Harris County school safety seminar looks at prevention and reaction

HOUSTON — Keeping schools a safe and secure environment for learning and teaching: that's the goal at the Center for Safe and Secure Schools, which is holding a school safety summit here in Houston.

“We're looking at a lot of different topics like cyber security, restorative discipline practices, how do we define and recognize in others, students that are troubled, and what can we do proactively to get out in front of it?” Dir. Ecomet Burley of the Center for Safe and Secure Schools said.

With the deadly Santa Fe school shooting lingering from just weeks ago, interest in how to prevent and react to threats against our children's schools is high.

“It has made it more urgent, and important today I have right around 200 plus people. Safety is the No. 1 priority for educators if kids don't have a safe learning environment they can't really learn like they need to,” Burley said.

On defining how safe a child's school is, Chief David Kimberly with Klein ISD Police says it comes down to campus climate.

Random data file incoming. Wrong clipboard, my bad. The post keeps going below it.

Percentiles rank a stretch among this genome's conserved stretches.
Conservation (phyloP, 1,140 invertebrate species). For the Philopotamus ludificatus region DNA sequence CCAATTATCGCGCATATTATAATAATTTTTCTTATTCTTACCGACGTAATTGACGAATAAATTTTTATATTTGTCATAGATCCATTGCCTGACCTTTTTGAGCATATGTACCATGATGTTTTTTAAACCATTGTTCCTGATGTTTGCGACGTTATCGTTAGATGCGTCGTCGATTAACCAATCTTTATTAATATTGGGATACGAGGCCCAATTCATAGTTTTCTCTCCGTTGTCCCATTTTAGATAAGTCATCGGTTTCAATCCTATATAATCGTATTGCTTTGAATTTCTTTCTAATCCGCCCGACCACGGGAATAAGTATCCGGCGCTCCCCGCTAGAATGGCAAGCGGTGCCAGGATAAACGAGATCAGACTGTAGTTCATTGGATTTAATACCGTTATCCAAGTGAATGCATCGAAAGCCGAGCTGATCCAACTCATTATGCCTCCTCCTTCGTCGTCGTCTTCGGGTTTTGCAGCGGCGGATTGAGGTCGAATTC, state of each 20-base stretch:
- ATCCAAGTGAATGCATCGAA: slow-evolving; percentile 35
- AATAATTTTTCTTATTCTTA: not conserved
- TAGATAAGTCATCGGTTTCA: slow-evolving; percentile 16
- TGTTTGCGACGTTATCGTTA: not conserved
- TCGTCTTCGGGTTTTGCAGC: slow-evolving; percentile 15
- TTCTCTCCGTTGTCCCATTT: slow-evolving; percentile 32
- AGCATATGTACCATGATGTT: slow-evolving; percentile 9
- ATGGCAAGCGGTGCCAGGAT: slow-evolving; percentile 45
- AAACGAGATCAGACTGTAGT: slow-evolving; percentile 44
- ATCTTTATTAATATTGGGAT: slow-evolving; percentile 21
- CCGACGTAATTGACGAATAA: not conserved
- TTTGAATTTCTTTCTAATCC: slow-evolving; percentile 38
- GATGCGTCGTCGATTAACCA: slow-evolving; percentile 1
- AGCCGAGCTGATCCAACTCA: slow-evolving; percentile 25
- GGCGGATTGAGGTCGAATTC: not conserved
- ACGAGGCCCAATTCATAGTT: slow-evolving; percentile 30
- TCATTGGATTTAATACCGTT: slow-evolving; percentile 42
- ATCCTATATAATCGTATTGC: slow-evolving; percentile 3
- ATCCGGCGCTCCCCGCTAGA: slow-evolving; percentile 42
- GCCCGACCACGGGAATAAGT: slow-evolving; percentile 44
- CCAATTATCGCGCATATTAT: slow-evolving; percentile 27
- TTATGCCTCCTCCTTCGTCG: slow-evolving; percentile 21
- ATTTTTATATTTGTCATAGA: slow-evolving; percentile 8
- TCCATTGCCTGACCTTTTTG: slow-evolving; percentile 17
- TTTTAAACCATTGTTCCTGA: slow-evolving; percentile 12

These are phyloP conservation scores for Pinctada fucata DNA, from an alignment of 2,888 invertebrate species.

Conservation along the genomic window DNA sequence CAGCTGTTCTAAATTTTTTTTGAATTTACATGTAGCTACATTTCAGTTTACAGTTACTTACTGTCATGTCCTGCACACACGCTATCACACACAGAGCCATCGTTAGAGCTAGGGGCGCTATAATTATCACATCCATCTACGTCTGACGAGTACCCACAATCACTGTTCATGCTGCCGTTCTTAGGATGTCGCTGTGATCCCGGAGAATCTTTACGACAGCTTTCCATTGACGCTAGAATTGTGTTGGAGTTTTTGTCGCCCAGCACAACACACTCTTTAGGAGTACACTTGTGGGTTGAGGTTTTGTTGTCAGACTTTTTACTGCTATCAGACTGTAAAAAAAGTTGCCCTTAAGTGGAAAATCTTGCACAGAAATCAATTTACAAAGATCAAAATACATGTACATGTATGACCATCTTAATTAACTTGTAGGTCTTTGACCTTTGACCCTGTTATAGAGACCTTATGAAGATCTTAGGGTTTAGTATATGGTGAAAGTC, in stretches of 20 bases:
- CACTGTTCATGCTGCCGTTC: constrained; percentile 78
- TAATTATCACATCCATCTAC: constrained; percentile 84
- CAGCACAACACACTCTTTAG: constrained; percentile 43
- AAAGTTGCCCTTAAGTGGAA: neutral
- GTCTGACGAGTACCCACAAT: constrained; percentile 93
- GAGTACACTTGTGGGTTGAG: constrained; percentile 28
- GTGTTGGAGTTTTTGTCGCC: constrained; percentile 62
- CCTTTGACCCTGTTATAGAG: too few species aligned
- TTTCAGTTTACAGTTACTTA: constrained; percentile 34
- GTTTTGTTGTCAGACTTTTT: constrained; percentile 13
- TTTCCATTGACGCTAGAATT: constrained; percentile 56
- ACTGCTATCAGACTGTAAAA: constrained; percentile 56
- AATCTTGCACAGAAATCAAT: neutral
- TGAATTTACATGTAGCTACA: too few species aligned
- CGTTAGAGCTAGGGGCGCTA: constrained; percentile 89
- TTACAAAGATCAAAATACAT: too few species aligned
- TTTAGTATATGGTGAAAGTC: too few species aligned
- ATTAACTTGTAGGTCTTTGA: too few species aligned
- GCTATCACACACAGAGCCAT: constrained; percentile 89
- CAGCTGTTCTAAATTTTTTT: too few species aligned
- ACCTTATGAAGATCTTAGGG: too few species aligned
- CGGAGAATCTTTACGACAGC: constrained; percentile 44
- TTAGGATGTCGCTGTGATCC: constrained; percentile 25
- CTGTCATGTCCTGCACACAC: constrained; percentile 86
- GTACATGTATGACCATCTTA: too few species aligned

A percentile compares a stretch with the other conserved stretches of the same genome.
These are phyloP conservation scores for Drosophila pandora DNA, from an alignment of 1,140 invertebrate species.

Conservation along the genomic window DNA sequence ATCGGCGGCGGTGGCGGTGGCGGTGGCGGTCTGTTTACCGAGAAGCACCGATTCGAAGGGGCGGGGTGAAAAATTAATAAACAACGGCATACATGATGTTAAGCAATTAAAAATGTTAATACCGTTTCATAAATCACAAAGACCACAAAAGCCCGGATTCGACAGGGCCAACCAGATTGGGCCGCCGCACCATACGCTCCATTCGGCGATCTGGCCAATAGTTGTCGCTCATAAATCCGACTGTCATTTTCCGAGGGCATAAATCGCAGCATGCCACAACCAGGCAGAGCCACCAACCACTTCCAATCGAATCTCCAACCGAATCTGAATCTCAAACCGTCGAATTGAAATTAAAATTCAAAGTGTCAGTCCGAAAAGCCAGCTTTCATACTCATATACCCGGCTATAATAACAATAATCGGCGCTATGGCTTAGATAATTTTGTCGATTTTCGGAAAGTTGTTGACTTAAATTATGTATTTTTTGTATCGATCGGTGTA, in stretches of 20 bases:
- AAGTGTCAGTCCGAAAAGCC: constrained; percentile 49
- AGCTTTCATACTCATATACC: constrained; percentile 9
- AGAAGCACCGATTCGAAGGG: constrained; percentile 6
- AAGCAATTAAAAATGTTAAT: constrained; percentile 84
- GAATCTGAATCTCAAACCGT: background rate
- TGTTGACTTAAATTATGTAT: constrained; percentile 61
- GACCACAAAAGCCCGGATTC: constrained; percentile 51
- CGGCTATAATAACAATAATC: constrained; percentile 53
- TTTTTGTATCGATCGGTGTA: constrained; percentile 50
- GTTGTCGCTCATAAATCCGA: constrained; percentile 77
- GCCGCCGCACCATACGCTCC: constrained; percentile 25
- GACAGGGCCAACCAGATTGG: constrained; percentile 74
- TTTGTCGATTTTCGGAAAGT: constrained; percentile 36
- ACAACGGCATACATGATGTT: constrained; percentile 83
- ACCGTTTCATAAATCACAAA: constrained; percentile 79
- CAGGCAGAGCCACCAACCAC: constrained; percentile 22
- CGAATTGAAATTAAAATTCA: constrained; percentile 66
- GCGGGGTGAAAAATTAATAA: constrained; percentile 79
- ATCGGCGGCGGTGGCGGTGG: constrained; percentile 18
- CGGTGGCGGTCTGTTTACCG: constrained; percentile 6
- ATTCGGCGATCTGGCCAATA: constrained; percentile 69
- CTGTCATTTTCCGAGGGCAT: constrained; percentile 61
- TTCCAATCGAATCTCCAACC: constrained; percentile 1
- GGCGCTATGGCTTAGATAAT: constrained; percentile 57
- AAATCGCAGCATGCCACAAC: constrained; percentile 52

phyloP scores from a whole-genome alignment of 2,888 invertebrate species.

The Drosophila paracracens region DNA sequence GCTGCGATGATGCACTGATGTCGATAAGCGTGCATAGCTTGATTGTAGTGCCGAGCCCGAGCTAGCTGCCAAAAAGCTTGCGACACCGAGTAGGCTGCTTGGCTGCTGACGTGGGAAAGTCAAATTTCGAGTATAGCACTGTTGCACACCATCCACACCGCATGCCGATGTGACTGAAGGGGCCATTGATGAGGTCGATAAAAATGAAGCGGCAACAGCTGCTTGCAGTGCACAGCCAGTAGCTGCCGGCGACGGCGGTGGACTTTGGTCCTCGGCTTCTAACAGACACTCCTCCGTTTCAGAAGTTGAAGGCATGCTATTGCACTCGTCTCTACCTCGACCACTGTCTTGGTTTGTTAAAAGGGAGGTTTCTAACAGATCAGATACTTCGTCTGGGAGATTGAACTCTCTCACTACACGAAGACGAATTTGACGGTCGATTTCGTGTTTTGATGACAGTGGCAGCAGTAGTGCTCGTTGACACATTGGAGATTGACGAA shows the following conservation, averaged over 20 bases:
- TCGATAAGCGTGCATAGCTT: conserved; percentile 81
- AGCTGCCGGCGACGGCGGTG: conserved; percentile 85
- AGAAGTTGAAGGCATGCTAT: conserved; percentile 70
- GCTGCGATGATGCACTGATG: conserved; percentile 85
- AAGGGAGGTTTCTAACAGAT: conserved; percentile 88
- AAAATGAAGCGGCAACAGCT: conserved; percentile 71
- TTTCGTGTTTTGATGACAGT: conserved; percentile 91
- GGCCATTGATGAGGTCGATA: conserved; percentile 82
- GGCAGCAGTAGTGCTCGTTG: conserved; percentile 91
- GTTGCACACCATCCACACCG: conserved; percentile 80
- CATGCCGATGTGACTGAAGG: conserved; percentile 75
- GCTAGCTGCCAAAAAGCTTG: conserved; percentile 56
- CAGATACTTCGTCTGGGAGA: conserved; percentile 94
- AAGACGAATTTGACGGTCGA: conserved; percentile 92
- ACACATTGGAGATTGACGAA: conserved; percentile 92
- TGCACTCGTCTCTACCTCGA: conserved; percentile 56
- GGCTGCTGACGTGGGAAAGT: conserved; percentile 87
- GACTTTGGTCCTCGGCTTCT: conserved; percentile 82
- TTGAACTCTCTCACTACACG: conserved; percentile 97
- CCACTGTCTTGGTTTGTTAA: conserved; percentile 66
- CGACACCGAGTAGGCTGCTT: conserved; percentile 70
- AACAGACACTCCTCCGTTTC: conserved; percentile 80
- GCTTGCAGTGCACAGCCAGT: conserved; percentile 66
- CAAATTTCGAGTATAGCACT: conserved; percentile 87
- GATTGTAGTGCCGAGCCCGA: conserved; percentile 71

“We know that if we have strong positive relationships with those students, those students when there's a kid in crisis or another student in crisis, they can come, or they're confident and comfortable that they can actually come in an speak with somebody and give us a forewarning,” Kimberly said.

And asking the question, 'are the students okay?,’ Mary Young with The Center for School Behavioral Health, focuses on words that matter.

“I think that the stigma is definitely across the board. If we looked at the development that middle schoolers and high schoolers are going through right now it's so important how their friends view them and if their friends are being like 'oh he`s cray cray` then that is even more stopping and not allowing that student to feel comfortable to seek support,” Young said.

And finally, if prevention doesn't work, reaction must be swift, and the absolute need for training in an active shooter scenario on campus is a depressing reality.

For many students, school may be out for summer, but for the Harris County Department of Education, they're still hard at work to try and keep schools safe.

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